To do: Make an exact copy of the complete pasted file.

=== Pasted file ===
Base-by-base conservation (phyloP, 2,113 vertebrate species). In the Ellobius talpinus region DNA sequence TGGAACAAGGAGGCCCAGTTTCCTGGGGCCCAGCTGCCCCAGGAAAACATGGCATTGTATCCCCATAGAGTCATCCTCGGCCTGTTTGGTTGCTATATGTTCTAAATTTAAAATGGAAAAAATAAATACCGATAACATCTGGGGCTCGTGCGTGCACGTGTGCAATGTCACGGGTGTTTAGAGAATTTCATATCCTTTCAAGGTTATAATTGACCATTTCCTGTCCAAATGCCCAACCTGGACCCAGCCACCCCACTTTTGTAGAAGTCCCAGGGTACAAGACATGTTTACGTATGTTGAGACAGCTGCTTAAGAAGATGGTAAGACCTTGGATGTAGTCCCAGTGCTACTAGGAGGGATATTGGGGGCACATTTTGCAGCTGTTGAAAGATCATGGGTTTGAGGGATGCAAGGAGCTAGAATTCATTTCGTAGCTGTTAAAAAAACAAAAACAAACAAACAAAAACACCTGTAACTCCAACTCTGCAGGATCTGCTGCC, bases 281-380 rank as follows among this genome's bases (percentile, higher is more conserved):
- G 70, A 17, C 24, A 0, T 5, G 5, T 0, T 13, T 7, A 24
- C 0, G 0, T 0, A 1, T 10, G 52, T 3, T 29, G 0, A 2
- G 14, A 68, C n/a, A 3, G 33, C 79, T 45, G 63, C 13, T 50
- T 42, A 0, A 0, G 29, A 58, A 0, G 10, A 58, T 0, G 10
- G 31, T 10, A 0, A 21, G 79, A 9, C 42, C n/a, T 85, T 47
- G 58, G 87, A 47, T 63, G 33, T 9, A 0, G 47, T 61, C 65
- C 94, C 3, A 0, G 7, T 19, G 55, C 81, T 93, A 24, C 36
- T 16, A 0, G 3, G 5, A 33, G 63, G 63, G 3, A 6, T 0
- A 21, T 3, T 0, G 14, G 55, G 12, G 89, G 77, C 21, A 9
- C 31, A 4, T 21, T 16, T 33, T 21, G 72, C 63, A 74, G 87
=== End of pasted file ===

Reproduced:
Base-by-base conservation (phyloP, 2,113 vertebrate species). In the Ellobius talpinus region DNA sequence TGGAACAAGGAGGCCCAGTTTCCTGGGGCCCAGCTGCCCCAGGAAAACATGGCATTGTATCCCCATAGAGTCATCCTCGGCCTGTTTGGTTGCTATATGTTCTAAATTTAAAATGGAAAAAATAAATACCGATAACATCTGGGGCTCGTGCGTGCACGTGTGCAATGTCACGGGTGTTTAGAGAATTTCATATCCTTTCAAGGTTATAATTGACCATTTCCTGTCCAAATGCCCAACCTGGACCCAGCCACCCCACTTTTGTAGAAGTCCCAGGGTACAAGACATGTTTACGTATGTTGAGACAGCTGCTTAAGAAGATGGTAAGACCTTGGATGTAGTCCCAGTGCTACTAGGAGGGATATTGGGGGCACATTTTGCAGCTGTTGAAAGATCATGGGTTTGAGGGATGCAAGGAGCTAGAATTCATTTCGTAGCTGTTAAAAAAACAAAAACAAACAAACAAAAACACCTGTAACTCCAACTCTGCAGGATCTGCTGCC, bases 281-380 rank as follows among this genome's bases (percentile, higher is more conserved):
- G 70, A 17, C 24, A 0, T 5, G 5, T 0, T 13, T 7, A 24
- C 0, G 0, T 0, A 1, T 10, G 52, T 3, T 29, G 0, A 2
- G 14, A 68, C n/a, A 3, G 33, C 79, T 45, G 63, C 13, T 50
- T 42, A 0, A 0, G 29, A 58, A 0, G 10, A 58, T 0, G 10
- G 31, T 10, A 0, A 21, G 79, A 9, C 42, C n/a, T 85, T 47
- G 58, G 87, A 47, T 63, G 33, T 9, A 0, G 47, T 61, C 65
- C 94, C 3, A 0, G 7, T 19, G 55, C 81, T 93, A 24, C 36
- T 16, A 0, G 3, G 5, A 33, G 63, G 63, G 3, A 6, T 0
- A 21, T 3, T 0, G 14, G 55, G 12, G 89, G 77, C 21, A 9
- C 31, A 4, T 21, T 16, T 33, T 21, G 72, C 63, A 74, G 87